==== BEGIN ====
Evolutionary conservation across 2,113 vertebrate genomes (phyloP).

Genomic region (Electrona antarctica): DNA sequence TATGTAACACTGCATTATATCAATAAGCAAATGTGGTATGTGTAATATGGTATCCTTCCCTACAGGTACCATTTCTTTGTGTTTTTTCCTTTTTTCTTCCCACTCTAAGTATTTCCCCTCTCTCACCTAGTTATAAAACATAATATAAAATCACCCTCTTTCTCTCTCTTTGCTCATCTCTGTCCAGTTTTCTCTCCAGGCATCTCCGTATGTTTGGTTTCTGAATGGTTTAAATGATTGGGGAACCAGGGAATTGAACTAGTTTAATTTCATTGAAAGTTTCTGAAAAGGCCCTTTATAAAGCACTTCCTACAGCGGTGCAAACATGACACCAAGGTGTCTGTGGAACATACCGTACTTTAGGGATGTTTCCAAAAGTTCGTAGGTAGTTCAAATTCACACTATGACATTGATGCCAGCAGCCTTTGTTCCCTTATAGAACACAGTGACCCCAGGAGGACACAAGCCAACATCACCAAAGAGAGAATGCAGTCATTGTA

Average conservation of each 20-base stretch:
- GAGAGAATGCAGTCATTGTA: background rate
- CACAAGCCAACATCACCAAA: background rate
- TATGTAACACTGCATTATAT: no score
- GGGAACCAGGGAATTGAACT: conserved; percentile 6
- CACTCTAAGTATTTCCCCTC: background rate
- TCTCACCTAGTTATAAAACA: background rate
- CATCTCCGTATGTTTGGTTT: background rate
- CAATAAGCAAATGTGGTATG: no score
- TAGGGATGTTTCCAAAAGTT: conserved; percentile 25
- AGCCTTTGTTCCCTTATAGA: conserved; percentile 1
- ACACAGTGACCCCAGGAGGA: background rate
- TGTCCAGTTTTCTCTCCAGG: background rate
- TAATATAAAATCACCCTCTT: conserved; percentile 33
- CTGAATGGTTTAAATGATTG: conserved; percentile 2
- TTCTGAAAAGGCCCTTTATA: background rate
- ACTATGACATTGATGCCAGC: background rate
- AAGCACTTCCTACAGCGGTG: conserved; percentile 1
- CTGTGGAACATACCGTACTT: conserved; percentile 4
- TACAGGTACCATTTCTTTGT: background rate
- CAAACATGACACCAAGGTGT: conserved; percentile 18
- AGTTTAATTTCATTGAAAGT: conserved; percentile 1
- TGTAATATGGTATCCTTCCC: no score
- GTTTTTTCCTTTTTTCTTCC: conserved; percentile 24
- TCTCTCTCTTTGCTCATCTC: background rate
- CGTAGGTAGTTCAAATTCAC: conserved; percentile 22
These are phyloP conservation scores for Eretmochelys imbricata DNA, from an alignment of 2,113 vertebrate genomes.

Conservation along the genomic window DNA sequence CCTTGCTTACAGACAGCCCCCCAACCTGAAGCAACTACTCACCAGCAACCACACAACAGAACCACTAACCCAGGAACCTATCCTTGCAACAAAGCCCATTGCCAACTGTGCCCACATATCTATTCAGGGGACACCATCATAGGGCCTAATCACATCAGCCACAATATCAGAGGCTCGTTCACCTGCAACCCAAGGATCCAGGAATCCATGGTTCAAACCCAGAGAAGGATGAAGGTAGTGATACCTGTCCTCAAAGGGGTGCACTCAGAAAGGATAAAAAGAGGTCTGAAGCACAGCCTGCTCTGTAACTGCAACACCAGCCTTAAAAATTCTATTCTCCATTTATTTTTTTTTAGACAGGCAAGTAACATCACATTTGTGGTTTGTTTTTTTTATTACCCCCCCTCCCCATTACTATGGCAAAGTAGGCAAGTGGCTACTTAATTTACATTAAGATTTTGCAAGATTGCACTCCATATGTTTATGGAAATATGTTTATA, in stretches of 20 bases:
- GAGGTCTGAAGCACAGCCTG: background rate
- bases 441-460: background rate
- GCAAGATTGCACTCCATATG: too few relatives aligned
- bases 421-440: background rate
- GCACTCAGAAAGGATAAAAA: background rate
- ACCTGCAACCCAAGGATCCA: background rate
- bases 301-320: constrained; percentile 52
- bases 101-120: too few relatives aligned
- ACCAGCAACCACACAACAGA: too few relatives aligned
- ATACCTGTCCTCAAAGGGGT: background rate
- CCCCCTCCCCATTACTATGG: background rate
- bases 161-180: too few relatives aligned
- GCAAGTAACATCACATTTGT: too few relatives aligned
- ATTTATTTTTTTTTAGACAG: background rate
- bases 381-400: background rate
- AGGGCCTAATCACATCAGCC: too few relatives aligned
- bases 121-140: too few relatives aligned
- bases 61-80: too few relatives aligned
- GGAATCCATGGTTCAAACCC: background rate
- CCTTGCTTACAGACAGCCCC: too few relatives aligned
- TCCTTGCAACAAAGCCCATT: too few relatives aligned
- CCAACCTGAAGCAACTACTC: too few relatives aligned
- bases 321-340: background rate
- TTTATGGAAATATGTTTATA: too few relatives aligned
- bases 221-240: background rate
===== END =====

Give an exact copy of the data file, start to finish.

Evolutionary conservation across 2,113 vertebrate genomes (phyloP).

Genomic region (Electrona antarctica): DNA sequence TATGTAACACTGCATTATATCAATAAGCAAATGTGGTATGTGTAATATGGTATCCTTCCCTACAGGTACCATTTCTTTGTGTTTTTTCCTTTTTTCTTCCCACTCTAAGTATTTCCCCTCTCTCACCTAGTTATAAAACATAATATAAAATCACCCTCTTTCTCTCTCTTTGCTCATCTCTGTCCAGTTTTCTCTCCAGGCATCTCCGTATGTTTGGTTTCTGAATGGTTTAAATGATTGGGGAACCAGGGAATTGAACTAGTTTAATTTCATTGAAAGTTTCTGAAAAGGCCCTTTATAAAGCACTTCCTACAGCGGTGCAAACATGACACCAAGGTGTCTGTGGAACATACCGTACTTTAGGGATGTTTCCAAAAGTTCGTAGGTAGTTCAAATTCACACTATGACATTGATGCCAGCAGCCTTTGTTCCCTTATAGAACACAGTGACCCCAGGAGGACACAAGCCAACATCACCAAAGAGAGAATGCAGTCATTGTA

Average conservation of each 20-base stretch:
- GAGAGAATGCAGTCATTGTA: background rate
- CACAAGCCAACATCACCAAA: background rate
- TATGTAACACTGCATTATAT: no score
- GGGAACCAGGGAATTGAACT: conserved; percentile 6
- CACTCTAAGTATTTCCCCTC: background rate
- TCTCACCTAGTTATAAAACA: background rate
- CATCTCCGTATGTTTGGTTT: background rate
- CAATAAGCAAATGTGGTATG: no score
- TAGGGATGTTTCCAAAAGTT: conserved; percentile 25
- AGCCTTTGTTCCCTTATAGA: conserved; percentile 1
- ACACAGTGACCCCAGGAGGA: background rate
- TGTCCAGTTTTCTCTCCAGG: background rate
- TAATATAAAATCACCCTCTT: conserved; percentile 33
- CTGAATGGTTTAAATGATTG: conserved; percentile 2
- TTCTGAAAAGGCCCTTTATA: background rate
- ACTATGACATTGATGCCAGC: background rate
- AAGCACTTCCTACAGCGGTG: conserved; percentile 1
- CTGTGGAACATACCGTACTT: conserved; percentile 4
- TACAGGTACCATTTCTTTGT: background rate
- CAAACATGACACCAAGGTGT: conserved; percentile 18
- AGTTTAATTTCATTGAAAGT: conserved; percentile 1
- TGTAATATGGTATCCTTCCC: no score
- GTTTTTTCCTTTTTTCTTCC: conserved; percentile 24
- TCTCTCTCTTTGCTCATCTC: background rate
- CGTAGGTAGTTCAAATTCAC: conserved; percentile 22
These are phyloP conservation scores for Eretmochelys imbricata DNA, from an alignment of 2,113 vertebrate genomes.

Conservation along the genomic window DNA sequence CCTTGCTTACAGACAGCCCCCCAACCTGAAGCAACTACTCACCAGCAACCACACAACAGAACCACTAACCCAGGAACCTATCCTTGCAACAAAGCCCATTGCCAACTGTGCCCACATATCTATTCAGGGGACACCATCATAGGGCCTAATCACATCAGCCACAATATCAGAGGCTCGTTCACCTGCAACCCAAGGATCCAGGAATCCATGGTTCAAACCCAGAGAAGGATGAAGGTAGTGATACCTGTCCTCAAAGGGGTGCACTCAGAAAGGATAAAAAGAGGTCTGAAGCACAGCCTGCTCTGTAACTGCAACACCAGCCTTAAAAATTCTATTCTCCATTTATTTTTTTTTAGACAGGCAAGTAACATCACATTTGTGGTTTGTTTTTTTTATTACCCCCCCTCCCCATTACTATGGCAAAGTAGGCAAGTGGCTACTTAATTTACATTAAGATTTTGCAAGATTGCACTCCATATGTTTATGGAAATATGTTTATA, in stretches of 20 bases:
- GAGGTCTGAAGCACAGCCTG: background rate
- bases 441-460: background rate
- GCAAGATTGCACTCCATATG: too few relatives aligned
- bases 421-440: background rate
- GCACTCAGAAAGGATAAAAA: background rate
- ACCTGCAACCCAAGGATCCA: background rate
- bases 301-320: constrained; percentile 52
- bases 101-120: too few relatives aligned
- ACCAGCAACCACACAACAGA: too few relatives aligned
- ATACCTGTCCTCAAAGGGGT: background rate
- CCCCCTCCCCATTACTATGG: background rate
- bases 161-180: too few relatives aligned
- GCAAGTAACATCACATTTGT: too few relatives aligned
- ATTTATTTTTTTTTAGACAG: background rate
- bases 381-400: background rate
- AGGGCCTAATCACATCAGCC: too few relatives aligned
- bases 121-140: too few relatives aligned
- bases 61-80: too few relatives aligned
- GGAATCCATGGTTCAAACCC: background rate
- CCTTGCTTACAGACAGCCCC: too few relatives aligned
- TCCTTGCAACAAAGCCCATT: too few relatives aligned
- CCAACCTGAAGCAACTACTC: too few relatives aligned
- bases 321-340: background rate
- TTTATGGAAATATGTTTATA: too few relatives aligned
- bases 221-240: background rate